Netanyahu: US must confront Iran ‘as an enemy’

In address to Jewish leaders, PM says ‘alternative to a bad deal is not war’ but stronger sanctions

Rebecca Shimoni Stoil is the Times of Israel's Washington correspondent.

Prime Minister Benjamin Netanyahu in a video address to the Jewish Federations of North America’s General Assembly, November 11, 2014 (Photo credit: Youtube screen capture)
Prime Minister Benjamin Netanyahu in a video address to the Jewish Federations of North America’s General Assembly, November 11, 2014 (Photo credit: Youtube screen capture)

WASHINGTON — Less than two weeks before the deadline for a nuclear deal with Iran, Prime Minister Benjamin Netanyahu warned an American audience that the US should not see Iran as a potential partner but rather as an “enemy of America.” Speaking by video to the Jewish Federations of North America’s General Assembly on Tuesday afternoon, Netanyahu asserted that Iran should be “confronted as an enemy.”

“The Islamic State of Iran is not a partner of America. It’s an enemy of America. And it should be confronted as an enemy,” Netanyahu told the audience who were gathered for the conference’s final plenary, using a play on Iran’s official moniker — the Islamic Republic of Iran — and the Islamic State terrorist group.

Over the past few months, both the US and Iran have worked toward the common goal of reducing Islamic State’s influence in Iraq — but the Obama administration denies that it has any intention of engaging in military cooperation with Tehran. “Some have suggested that Iran can help solve the problems of the Middle East. But Iran is not the solution. It’s the problem,” Netanyahu asserted.

Negotiations with Iran are limping into their final two weeks before the November 24 deadline to reach a comprehensive agreement under the Joint Plan of Action. Earlier this week, US Secretary of State John Kerry met with his Iranian counterpart in an effort to bridge a number of key gaps, but on Sunday, US President Barack Obama acknowledged that the distance between Iran and P5+1 member states’ negotiating positions remained large.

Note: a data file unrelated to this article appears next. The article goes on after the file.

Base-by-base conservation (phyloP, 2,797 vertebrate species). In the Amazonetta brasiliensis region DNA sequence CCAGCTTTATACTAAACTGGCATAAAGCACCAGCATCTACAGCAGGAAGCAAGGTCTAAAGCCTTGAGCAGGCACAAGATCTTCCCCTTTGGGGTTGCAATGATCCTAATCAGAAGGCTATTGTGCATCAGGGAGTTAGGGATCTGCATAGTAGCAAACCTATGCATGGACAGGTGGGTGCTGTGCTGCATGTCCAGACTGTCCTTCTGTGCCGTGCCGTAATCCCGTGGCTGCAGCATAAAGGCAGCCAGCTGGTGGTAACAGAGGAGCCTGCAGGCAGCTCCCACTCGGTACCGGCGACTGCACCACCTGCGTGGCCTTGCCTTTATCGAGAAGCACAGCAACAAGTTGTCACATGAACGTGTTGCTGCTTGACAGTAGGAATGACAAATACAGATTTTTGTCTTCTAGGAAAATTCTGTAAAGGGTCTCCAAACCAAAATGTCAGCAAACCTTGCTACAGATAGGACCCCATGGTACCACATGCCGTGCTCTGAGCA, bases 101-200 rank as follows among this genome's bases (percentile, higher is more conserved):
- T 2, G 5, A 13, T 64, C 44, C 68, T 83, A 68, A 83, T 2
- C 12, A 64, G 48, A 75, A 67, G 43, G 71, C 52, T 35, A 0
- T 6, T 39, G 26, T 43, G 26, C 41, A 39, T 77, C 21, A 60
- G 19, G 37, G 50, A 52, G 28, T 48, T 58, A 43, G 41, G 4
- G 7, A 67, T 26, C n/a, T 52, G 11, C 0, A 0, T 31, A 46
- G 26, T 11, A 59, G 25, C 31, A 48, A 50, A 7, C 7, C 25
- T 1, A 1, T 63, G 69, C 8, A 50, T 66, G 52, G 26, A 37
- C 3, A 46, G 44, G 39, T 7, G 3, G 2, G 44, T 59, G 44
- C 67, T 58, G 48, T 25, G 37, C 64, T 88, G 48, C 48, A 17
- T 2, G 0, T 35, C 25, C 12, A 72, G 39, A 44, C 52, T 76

Israel has consistently pushed for negotiators to demand the dismantling of Iran’s nuclear facilities that are capable of enriching uranium or plutonium that could be used to manufacture a nuclear weapon. While negotiators have considered allowing Iran to maintain low-grade enrichment, the fate of the plutonium facility at Arak remains one of the major sticking points.

“Our goal must be not merely to prevent Iran from developing nuclear weapons today. We must also prevent Iran from developing nuclear weapons tomorrow,” Netanyahu said. “Avoiding a bad deal and maintaining strong pressure on Iran should be the policy of all responsible governments.”

“The worst thing that can happen is for the international community to agree to a deal that leaves Iran as a threshold nuclear power,” he warned. “The alternative to a bad deal is not war. It means giving sanctions, and even stronger ones, more time to work.”

Speaking a day earlier, one of Obama’s top Middle East policy advisers assured conference attendees that the US would “only accept an agreement that blocks all of the potential paths to get a nuclear weapon.”

Philip Gordon said that the US was still focused on reaching an agreement by the November 24 deadline, and that any deal made after that point would be less advantageous for Iran.

If no deal is reached by that late November date, and barring any further extension, the Joint Plan of Action agreed upon in November 2013 will expire and the full force of US-led sanctions against Iran will resume. Sanctions have been relaxed in concert with Iranian compliance with the terms of the Joint Plan of Action, and recent months have seen a flowering of the once-stagnant Iranian economy.

Both Democrats and Republicans on Capitol Hill have warned that should no deal be reached, Congress is likely to try to impose additional sanctions against Tehran in an effort to pressure Iran to return, cowed, to the negotiating table.

Although Netanyahu pressed Tuesday for additional sanctions, Gordon said that he was concerned that such steps could endanger the cohesiveness of the international sanctions regime currently in place. Gordon argued that the US had sanctions in place against Iran for almost three decades with little impact, until the international community joined in the effort to pressure Tehran regarding its nuclear program.

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